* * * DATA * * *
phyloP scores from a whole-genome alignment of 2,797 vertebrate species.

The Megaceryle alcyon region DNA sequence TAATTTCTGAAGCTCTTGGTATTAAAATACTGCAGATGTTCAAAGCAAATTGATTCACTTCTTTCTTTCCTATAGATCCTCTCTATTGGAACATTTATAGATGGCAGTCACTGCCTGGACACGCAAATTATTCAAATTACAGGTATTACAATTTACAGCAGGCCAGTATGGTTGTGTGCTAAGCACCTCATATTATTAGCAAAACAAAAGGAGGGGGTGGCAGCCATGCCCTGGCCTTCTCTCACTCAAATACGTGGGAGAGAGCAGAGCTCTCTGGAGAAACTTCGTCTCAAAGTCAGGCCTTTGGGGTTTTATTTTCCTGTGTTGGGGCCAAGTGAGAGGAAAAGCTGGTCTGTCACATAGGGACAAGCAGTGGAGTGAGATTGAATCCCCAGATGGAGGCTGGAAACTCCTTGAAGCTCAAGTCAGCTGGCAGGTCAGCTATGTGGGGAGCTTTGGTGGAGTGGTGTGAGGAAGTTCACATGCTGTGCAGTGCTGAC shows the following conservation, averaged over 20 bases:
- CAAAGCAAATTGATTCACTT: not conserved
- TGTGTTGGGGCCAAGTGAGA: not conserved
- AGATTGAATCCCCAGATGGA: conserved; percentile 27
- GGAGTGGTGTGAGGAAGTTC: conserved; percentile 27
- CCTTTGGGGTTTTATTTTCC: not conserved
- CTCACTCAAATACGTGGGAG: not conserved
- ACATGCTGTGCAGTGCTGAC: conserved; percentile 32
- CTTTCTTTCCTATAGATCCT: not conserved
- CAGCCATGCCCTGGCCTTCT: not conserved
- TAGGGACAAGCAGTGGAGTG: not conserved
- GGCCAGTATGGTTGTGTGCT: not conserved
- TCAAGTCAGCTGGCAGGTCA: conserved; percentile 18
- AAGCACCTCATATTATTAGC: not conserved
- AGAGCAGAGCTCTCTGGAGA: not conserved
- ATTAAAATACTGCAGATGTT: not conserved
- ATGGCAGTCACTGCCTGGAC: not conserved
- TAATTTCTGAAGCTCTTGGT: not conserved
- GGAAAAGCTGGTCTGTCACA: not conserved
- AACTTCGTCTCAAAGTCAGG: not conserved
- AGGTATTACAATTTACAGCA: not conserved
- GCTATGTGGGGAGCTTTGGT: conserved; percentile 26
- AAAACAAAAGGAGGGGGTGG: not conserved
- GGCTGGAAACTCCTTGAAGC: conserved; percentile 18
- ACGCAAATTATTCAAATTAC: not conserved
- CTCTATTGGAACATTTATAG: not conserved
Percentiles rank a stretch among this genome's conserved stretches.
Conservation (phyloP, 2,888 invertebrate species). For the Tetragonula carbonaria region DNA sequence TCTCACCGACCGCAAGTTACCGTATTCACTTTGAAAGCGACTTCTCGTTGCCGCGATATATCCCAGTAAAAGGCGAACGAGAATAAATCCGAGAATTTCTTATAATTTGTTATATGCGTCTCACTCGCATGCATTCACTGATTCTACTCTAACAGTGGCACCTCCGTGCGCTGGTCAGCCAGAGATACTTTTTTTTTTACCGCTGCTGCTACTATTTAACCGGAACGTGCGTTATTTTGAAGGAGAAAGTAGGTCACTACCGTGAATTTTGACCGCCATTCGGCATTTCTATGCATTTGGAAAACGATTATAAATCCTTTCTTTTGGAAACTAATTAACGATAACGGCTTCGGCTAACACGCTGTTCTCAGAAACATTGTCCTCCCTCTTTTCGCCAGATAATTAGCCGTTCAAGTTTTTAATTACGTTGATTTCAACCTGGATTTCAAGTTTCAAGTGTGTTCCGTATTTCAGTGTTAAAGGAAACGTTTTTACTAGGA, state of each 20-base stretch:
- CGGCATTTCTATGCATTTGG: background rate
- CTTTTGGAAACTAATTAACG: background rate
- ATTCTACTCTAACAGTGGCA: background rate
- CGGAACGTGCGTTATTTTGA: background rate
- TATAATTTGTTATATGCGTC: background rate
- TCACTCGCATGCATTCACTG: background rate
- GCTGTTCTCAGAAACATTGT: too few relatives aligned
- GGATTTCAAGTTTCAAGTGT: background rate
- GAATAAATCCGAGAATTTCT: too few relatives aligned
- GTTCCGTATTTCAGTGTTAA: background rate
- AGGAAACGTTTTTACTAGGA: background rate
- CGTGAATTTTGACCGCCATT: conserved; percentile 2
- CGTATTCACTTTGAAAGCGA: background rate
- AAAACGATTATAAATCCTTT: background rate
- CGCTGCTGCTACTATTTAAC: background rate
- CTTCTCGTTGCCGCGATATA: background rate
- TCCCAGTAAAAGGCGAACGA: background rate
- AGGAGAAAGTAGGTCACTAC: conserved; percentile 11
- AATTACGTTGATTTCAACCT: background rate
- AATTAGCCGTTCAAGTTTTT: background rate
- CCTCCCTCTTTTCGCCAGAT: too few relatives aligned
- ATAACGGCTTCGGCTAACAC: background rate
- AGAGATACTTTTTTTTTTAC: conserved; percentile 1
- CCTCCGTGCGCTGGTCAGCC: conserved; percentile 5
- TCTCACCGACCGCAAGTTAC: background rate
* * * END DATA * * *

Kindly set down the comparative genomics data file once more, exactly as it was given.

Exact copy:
phyloP scores from a whole-genome alignment of 2,797 vertebrate species.

The Megaceryle alcyon region DNA sequence TAATTTCTGAAGCTCTTGGTATTAAAATACTGCAGATGTTCAAAGCAAATTGATTCACTTCTTTCTTTCCTATAGATCCTCTCTATTGGAACATTTATAGATGGCAGTCACTGCCTGGACACGCAAATTATTCAAATTACAGGTATTACAATTTACAGCAGGCCAGTATGGTTGTGTGCTAAGCACCTCATATTATTAGCAAAACAAAAGGAGGGGGTGGCAGCCATGCCCTGGCCTTCTCTCACTCAAATACGTGGGAGAGAGCAGAGCTCTCTGGAGAAACTTCGTCTCAAAGTCAGGCCTTTGGGGTTTTATTTTCCTGTGTTGGGGCCAAGTGAGAGGAAAAGCTGGTCTGTCACATAGGGACAAGCAGTGGAGTGAGATTGAATCCCCAGATGGAGGCTGGAAACTCCTTGAAGCTCAAGTCAGCTGGCAGGTCAGCTATGTGGGGAGCTTTGGTGGAGTGGTGTGAGGAAGTTCACATGCTGTGCAGTGCTGAC shows the following conservation, averaged over 20 bases:
- CAAAGCAAATTGATTCACTT: not conserved
- TGTGTTGGGGCCAAGTGAGA: not conserved
- AGATTGAATCCCCAGATGGA: conserved; percentile 27
- GGAGTGGTGTGAGGAAGTTC: conserved; percentile 27
- CCTTTGGGGTTTTATTTTCC: not conserved
- CTCACTCAAATACGTGGGAG: not conserved
- ACATGCTGTGCAGTGCTGAC: conserved; percentile 32
- CTTTCTTTCCTATAGATCCT: not conserved
- CAGCCATGCCCTGGCCTTCT: not conserved
- TAGGGACAAGCAGTGGAGTG: not conserved
- GGCCAGTATGGTTGTGTGCT: not conserved
- TCAAGTCAGCTGGCAGGTCA: conserved; percentile 18
- AAGCACCTCATATTATTAGC: not conserved
- AGAGCAGAGCTCTCTGGAGA: not conserved
- ATTAAAATACTGCAGATGTT: not conserved
- ATGGCAGTCACTGCCTGGAC: not conserved
- TAATTTCTGAAGCTCTTGGT: not conserved
- GGAAAAGCTGGTCTGTCACA: not conserved
- AACTTCGTCTCAAAGTCAGG: not conserved
- AGGTATTACAATTTACAGCA: not conserved
- GCTATGTGGGGAGCTTTGGT: conserved; percentile 26
- AAAACAAAAGGAGGGGGTGG: not conserved
- GGCTGGAAACTCCTTGAAGC: conserved; percentile 18
- ACGCAAATTATTCAAATTAC: not conserved
- CTCTATTGGAACATTTATAG: not conserved
Percentiles rank a stretch among this genome's conserved stretches.
Conservation (phyloP, 2,888 invertebrate species). For the Tetragonula carbonaria region DNA sequence TCTCACCGACCGCAAGTTACCGTATTCACTTTGAAAGCGACTTCTCGTTGCCGCGATATATCCCAGTAAAAGGCGAACGAGAATAAATCCGAGAATTTCTTATAATTTGTTATATGCGTCTCACTCGCATGCATTCACTGATTCTACTCTAACAGTGGCACCTCCGTGCGCTGGTCAGCCAGAGATACTTTTTTTTTTACCGCTGCTGCTACTATTTAACCGGAACGTGCGTTATTTTGAAGGAGAAAGTAGGTCACTACCGTGAATTTTGACCGCCATTCGGCATTTCTATGCATTTGGAAAACGATTATAAATCCTTTCTTTTGGAAACTAATTAACGATAACGGCTTCGGCTAACACGCTGTTCTCAGAAACATTGTCCTCCCTCTTTTCGCCAGATAATTAGCCGTTCAAGTTTTTAATTACGTTGATTTCAACCTGGATTTCAAGTTTCAAGTGTGTTCCGTATTTCAGTGTTAAAGGAAACGTTTTTACTAGGA, state of each 20-base stretch:
- CGGCATTTCTATGCATTTGG: background rate
- CTTTTGGAAACTAATTAACG: background rate
- ATTCTACTCTAACAGTGGCA: background rate
- CGGAACGTGCGTTATTTTGA: background rate
- TATAATTTGTTATATGCGTC: background rate
- TCACTCGCATGCATTCACTG: background rate
- GCTGTTCTCAGAAACATTGT: too few relatives aligned
- GGATTTCAAGTTTCAAGTGT: background rate
- GAATAAATCCGAGAATTTCT: too few relatives aligned
- GTTCCGTATTTCAGTGTTAA: background rate
- AGGAAACGTTTTTACTAGGA: background rate
- CGTGAATTTTGACCGCCATT: conserved; percentile 2
- CGTATTCACTTTGAAAGCGA: background rate
- AAAACGATTATAAATCCTTT: background rate
- CGCTGCTGCTACTATTTAAC: background rate
- CTTCTCGTTGCCGCGATATA: background rate
- TCCCAGTAAAAGGCGAACGA: background rate
- AGGAGAAAGTAGGTCACTAC: conserved; percentile 11
- AATTACGTTGATTTCAACCT: background rate
- AATTAGCCGTTCAAGTTTTT: background rate
- CCTCCCTCTTTTCGCCAGAT: too few relatives aligned
- ATAACGGCTTCGGCTAACAC: background rate
- AGAGATACTTTTTTTTTTAC: conserved; percentile 1
- CCTCCGTGCGCTGGTCAGCC: conserved; percentile 5
- TCTCACCGACCGCAAGTTAC: background rate